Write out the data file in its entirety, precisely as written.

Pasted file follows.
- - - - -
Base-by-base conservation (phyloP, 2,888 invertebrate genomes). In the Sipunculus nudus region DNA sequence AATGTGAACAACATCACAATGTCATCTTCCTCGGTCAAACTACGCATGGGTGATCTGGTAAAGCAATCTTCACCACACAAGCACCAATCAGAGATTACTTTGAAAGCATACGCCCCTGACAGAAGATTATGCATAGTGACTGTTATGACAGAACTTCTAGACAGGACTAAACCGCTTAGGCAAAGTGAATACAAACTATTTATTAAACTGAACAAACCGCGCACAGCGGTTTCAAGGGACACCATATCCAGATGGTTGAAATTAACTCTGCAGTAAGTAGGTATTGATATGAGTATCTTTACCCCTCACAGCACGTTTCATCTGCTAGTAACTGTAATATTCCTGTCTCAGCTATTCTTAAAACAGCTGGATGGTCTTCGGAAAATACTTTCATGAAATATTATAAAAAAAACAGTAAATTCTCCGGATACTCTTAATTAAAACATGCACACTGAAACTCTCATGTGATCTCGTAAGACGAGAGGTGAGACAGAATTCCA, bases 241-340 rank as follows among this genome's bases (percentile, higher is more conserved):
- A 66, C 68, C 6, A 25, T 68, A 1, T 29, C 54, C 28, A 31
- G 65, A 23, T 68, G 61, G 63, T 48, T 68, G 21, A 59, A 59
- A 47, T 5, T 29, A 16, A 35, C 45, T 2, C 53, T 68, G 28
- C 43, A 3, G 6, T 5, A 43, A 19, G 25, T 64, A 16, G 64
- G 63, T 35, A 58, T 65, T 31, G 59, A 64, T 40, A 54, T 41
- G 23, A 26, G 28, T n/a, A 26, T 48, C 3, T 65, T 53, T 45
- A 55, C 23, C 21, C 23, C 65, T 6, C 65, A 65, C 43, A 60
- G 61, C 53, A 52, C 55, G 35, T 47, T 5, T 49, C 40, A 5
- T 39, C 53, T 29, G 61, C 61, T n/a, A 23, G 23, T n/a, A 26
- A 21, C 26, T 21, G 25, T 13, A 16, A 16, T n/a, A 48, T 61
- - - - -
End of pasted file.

Base-by-base conservation (phyloP, 2,888 invertebrate genomes). In the Sipunculus nudus region DNA sequence AATGTGAACAACATCACAATGTCATCTTCCTCGGTCAAACTACGCATGGGTGATCTGGTAAAGCAATCTTCACCACACAAGCACCAATCAGAGATTACTTTGAAAGCATACGCCCCTGACAGAAGATTATGCATAGTGACTGTTATGACAGAACTTCTAGACAGGACTAAACCGCTTAGGCAAAGTGAATACAAACTATTTATTAAACTGAACAAACCGCGCACAGCGGTTTCAAGGGACACCATATCCAGATGGTTGAAATTAACTCTGCAGTAAGTAGGTATTGATATGAGTATCTTTACCCCTCACAGCACGTTTCATCTGCTAGTAACTGTAATATTCCTGTCTCAGCTATTCTTAAAACAGCTGGATGGTCTTCGGAAAATACTTTCATGAAATATTATAAAAAAAACAGTAAATTCTCCGGATACTCTTAATTAAAACATGCACACTGAAACTCTCATGTGATCTCGTAAGACGAGAGGTGAGACAGAATTCCA, bases 241-340 rank as follows among this genome's bases (percentile, higher is more conserved):
- A 66, C 68, C 6, A 25, T 68, A 1, T 29, C 54, C 28, A 31
- G 65, A 23, T 68, G 61, G 63, T 48, T 68, G 21, A 59, A 59
- A 47, T 5, T 29, A 16, A 35, C 45, T 2, C 53, T 68, G 28
- C 43, A 3, G 6, T 5, A 43, A 19, G 25, T 64, A 16, G 64
- G 63, T 35, A 58, T 65, T 31, G 59, A 64, T 40, A 54, T 41
- G 23, A 26, G 28, T n/a, A 26, T 48, C 3, T 65, T 53, T 45
- A 55, C 23, C 21, C 23, C 65, T 6, C 65, A 65, C 43, A 60
- G 61, C 53, A 52, C 55, G 35, T 47, T 5, T 49, C 40, A 5
- T 39, C 53, T 29, G 61, C 61, T n/a, A 23, G 23, T n/a, A 26
- A 21, C 26, T 21, G 25, T 13, A 16, A 16, T n/a, A 48, T 61